(POST 1 of “Pleas from a Birth Center Chaplain”)
Before we get into a heated debate about abortion or women’s rights, let me first pose a question: Have you considered when life begins?
(You would be surprised at how many people try to argue with me and have never considered this question. Put on the spot, they fumble about with talk of heartbeats, sonograms, ejaculations; and most of it, when thought through, sounds like utter nonsense. One conservative man even tried to argue with me that life began when the sperm left the penis, until I asked “what if there is not a woman around?”)
I have thought about life — how it begins and how it ends – more than most people. As a pastor, I have sat vigil with many in the final stages of dying and as a chaplain who has served in a Birth Center, I have witnessed the miracle of creation that is birth. I have considered life more than most.
And I have come to the measured conclusion: Breath is life.
My consideration of life started at the hospice bedside…. where life ends. I’ve watched many people transition from this world; each time their body went through a similar process that looks very much like the labor cycle of birth. First, slowed digestion, then altered consciousness, then the “death rattled” breathing. Finally, the last breath taken. In the case of my beloved friend Hortense, I (literally) saw her soul rise out of her body as she took her last breath. Life ended with… her last breath. Death was breathtaking and humbling and was just as miraculous to watch as the moment of birth is, too.
And it is from this perspective of the end of life that I also consider the beginning of life as well. When does life begin? Just as in death, I believe the soul enters the body with the first real breath that a baby takes. That moment when the doctor hears the baby’s first cry — that is life. I don’t not believe that it’s a mistake that the very last organ to develop in a fetus is the lungs. It is critical to me that when babies are born preemies, they worry that their lungs will not function. Preemie babies often have lung issues for their entire lives (like my own preemie can’t shake that asthma).
At the beginning, as it is at the end: Breath is Life.
As a woman of faith, I source my belief from the Bible as well as from my own experience. When I look to scripture, I find the words for my belief that the essence of life is intertwined with the ability to breathe. In Genesis 2:7 the creation story tells us, “God breathed into his nostrils the breath of life, and the man became a living being.” Adam became human with God’s breath filling his lungs. This breath — ruach in Hebrew, pneuma in Greek — is what gives us soul and brings us life. There are verses throughout the Bible that speak of this ruach/pneuma being the giver of Life: Psalm 33:6, Ecclesiastes 12:7, Job 33: 4, John 20:22 Psalm 51:11,… just to name a few.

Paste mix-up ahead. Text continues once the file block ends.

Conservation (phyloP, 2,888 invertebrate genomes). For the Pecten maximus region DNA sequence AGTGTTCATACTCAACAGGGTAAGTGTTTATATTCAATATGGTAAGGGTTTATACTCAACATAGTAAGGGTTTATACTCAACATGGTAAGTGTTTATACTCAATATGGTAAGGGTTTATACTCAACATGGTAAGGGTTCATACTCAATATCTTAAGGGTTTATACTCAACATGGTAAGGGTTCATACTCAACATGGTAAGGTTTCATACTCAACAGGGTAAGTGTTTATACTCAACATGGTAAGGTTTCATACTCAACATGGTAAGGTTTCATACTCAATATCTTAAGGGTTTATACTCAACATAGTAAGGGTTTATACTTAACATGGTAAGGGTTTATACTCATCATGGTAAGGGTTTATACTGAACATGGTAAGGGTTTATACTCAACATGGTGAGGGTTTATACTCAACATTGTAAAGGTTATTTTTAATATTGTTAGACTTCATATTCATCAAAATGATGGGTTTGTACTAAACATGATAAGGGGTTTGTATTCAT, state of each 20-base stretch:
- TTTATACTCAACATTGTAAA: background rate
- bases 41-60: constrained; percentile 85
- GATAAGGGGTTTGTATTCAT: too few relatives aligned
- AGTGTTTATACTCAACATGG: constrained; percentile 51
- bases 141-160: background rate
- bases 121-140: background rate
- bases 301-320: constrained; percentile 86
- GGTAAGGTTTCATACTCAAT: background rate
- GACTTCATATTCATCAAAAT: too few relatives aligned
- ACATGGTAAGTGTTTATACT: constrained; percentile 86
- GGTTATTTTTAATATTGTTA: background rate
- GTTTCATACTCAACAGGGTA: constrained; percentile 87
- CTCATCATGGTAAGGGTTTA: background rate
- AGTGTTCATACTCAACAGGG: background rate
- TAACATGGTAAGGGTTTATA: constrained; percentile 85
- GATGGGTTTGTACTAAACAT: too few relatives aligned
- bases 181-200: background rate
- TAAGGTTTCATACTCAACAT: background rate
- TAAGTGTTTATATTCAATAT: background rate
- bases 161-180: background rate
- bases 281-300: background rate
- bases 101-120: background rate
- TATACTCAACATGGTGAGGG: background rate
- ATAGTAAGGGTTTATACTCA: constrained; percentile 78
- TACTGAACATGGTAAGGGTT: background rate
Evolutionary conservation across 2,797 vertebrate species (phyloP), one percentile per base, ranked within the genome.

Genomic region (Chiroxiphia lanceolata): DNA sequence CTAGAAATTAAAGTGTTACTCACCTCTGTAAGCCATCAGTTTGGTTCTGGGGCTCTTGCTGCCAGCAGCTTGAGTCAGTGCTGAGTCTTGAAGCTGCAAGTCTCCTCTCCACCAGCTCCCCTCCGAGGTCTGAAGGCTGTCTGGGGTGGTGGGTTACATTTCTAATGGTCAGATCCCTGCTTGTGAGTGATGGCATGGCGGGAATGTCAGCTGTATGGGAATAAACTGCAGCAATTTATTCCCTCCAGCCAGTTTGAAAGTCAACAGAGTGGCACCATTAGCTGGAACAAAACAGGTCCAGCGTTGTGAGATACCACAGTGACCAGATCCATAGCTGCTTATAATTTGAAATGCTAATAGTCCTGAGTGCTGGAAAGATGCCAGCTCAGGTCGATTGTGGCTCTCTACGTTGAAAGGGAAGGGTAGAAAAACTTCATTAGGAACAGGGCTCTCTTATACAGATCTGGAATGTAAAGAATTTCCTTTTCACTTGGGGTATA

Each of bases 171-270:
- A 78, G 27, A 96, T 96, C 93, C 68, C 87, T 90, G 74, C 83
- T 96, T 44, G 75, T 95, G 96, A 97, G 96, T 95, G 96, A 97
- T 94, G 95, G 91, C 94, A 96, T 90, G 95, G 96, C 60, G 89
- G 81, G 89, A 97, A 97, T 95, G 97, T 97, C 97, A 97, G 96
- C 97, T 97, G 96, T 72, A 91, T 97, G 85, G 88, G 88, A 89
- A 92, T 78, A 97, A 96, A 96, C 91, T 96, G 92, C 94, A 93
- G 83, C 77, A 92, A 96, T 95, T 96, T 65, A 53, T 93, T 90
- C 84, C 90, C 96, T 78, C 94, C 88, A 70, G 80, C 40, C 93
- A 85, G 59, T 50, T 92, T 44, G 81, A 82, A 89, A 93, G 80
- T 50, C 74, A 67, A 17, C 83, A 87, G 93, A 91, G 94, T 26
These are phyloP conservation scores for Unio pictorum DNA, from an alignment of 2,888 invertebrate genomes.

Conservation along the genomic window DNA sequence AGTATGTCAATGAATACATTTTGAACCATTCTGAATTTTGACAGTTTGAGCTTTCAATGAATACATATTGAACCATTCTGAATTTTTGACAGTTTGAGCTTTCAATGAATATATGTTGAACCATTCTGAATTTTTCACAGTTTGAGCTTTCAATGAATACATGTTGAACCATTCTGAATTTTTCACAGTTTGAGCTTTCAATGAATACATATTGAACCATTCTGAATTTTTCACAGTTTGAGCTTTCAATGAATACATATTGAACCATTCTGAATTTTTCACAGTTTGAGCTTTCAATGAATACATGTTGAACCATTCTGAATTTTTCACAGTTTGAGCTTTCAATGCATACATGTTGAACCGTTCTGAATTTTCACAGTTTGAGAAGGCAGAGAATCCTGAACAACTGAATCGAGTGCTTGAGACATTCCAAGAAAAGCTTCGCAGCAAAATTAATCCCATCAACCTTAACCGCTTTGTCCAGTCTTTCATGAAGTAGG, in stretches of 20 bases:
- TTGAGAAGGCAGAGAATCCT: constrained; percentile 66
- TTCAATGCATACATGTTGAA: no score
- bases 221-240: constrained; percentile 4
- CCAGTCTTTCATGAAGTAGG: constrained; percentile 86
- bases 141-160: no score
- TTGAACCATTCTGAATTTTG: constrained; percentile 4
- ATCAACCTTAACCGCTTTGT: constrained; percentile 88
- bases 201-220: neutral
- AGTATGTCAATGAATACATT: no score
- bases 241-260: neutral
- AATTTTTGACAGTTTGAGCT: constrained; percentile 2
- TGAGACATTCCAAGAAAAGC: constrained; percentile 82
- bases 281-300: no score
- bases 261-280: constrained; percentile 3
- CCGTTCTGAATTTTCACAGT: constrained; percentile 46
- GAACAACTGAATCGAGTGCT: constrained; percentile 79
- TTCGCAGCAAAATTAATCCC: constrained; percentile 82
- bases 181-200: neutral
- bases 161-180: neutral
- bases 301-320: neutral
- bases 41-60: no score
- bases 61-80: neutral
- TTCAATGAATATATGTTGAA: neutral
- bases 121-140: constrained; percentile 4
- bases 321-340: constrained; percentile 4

For all the searching I’ve done, I have not find any scriptures that link life to heartbeats or sperm. (If I have missed something, please point it out to me.) My son confirms this for me as well — every time he guts a fish, he pulls out the beating heart and shows it to anyone who will look — a beating heart separated from its body, does not a soul make. And in my mind, a fetus with a heartbeat but no lung capacity…. same. There is also a lack of scripture around sperm as well, other than to say, don’t waste it (which of course, can be interpreted in a variety of ways).
So, without any real life experience or a scriptural base to back it up, I have come to these conclusions: human life does not begin when the sperm permeates the egg. It does not begin when the egg plants itself in the uterus wall. Human life does not begin with a beating heart, or a sonogram of fingertips, or an ultrasound of earlobes. And it most certainly doesn’t begin with a man’s ejaculation.
Human life begins when God animates the body with the very first breath. And yes, I know that could spin us off into a debate about ventilators, but that is why this is just “Part 1.” I have lots more thoughts on this subject.
Breath is life, so take a deep one.